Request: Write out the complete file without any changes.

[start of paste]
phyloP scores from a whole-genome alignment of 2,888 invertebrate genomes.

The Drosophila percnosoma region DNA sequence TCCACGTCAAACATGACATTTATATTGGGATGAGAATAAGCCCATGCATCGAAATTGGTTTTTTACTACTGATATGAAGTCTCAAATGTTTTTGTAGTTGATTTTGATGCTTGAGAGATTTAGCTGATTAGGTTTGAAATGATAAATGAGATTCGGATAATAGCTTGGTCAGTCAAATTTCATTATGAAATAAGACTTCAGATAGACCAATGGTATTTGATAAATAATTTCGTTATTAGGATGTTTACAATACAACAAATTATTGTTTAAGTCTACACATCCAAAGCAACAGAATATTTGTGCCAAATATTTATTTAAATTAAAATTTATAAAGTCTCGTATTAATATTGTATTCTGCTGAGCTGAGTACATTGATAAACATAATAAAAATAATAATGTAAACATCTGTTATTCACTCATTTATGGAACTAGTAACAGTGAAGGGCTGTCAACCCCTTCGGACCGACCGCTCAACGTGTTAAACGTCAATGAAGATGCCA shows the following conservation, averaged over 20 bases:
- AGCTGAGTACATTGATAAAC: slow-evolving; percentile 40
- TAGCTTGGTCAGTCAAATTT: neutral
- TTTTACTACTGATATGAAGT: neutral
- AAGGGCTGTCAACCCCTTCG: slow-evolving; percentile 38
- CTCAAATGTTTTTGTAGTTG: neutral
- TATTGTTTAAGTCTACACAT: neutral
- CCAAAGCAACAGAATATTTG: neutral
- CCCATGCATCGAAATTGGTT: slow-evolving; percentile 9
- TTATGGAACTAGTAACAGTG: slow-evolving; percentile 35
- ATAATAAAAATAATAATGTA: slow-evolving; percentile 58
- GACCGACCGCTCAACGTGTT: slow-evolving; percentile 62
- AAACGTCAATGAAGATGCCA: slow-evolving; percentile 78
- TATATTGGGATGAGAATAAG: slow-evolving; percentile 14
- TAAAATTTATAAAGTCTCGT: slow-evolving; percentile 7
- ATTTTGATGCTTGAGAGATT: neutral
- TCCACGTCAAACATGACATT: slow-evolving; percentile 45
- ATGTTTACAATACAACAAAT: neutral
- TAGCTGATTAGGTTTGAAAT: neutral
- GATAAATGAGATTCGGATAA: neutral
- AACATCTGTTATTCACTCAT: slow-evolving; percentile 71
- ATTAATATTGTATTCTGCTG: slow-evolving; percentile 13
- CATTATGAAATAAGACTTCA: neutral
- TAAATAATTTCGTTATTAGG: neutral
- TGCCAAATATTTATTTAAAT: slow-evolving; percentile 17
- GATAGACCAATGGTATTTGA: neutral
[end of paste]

phyloP scores from a whole-genome alignment of 2,888 invertebrate genomes.

The Drosophila percnosoma region DNA sequence TCCACGTCAAACATGACATTTATATTGGGATGAGAATAAGCCCATGCATCGAAATTGGTTTTTTACTACTGATATGAAGTCTCAAATGTTTTTGTAGTTGATTTTGATGCTTGAGAGATTTAGCTGATTAGGTTTGAAATGATAAATGAGATTCGGATAATAGCTTGGTCAGTCAAATTTCATTATGAAATAAGACTTCAGATAGACCAATGGTATTTGATAAATAATTTCGTTATTAGGATGTTTACAATACAACAAATTATTGTTTAAGTCTACACATCCAAAGCAACAGAATATTTGTGCCAAATATTTATTTAAATTAAAATTTATAAAGTCTCGTATTAATATTGTATTCTGCTGAGCTGAGTACATTGATAAACATAATAAAAATAATAATGTAAACATCTGTTATTCACTCATTTATGGAACTAGTAACAGTGAAGGGCTGTCAACCCCTTCGGACCGACCGCTCAACGTGTTAAACGTCAATGAAGATGCCA shows the following conservation, averaged over 20 bases:
- AGCTGAGTACATTGATAAAC: slow-evolving; percentile 40
- TAGCTTGGTCAGTCAAATTT: neutral
- TTTTACTACTGATATGAAGT: neutral
- AAGGGCTGTCAACCCCTTCG: slow-evolving; percentile 38
- CTCAAATGTTTTTGTAGTTG: neutral
- TATTGTTTAAGTCTACACAT: neutral
- CCAAAGCAACAGAATATTTG: neutral
- CCCATGCATCGAAATTGGTT: slow-evolving; percentile 9
- TTATGGAACTAGTAACAGTG: slow-evolving; percentile 35
- ATAATAAAAATAATAATGTA: slow-evolving; percentile 58
- GACCGACCGCTCAACGTGTT: slow-evolving; percentile 62
- AAACGTCAATGAAGATGCCA: slow-evolving; percentile 78
- TATATTGGGATGAGAATAAG: slow-evolving; percentile 14
- TAAAATTTATAAAGTCTCGT: slow-evolving; percentile 7
- ATTTTGATGCTTGAGAGATT: neutral
- TCCACGTCAAACATGACATT: slow-evolving; percentile 45
- ATGTTTACAATACAACAAAT: neutral
- TAGCTGATTAGGTTTGAAAT: neutral
- GATAAATGAGATTCGGATAA: neutral
- AACATCTGTTATTCACTCAT: slow-evolving; percentile 71
- ATTAATATTGTATTCTGCTG: slow-evolving; percentile 13
- CATTATGAAATAAGACTTCA: neutral
- TAAATAATTTCGTTATTAGG: neutral
- TGCCAAATATTTATTTAAAT: slow-evolving; percentile 17
- GATAGACCAATGGTATTTGA: neutral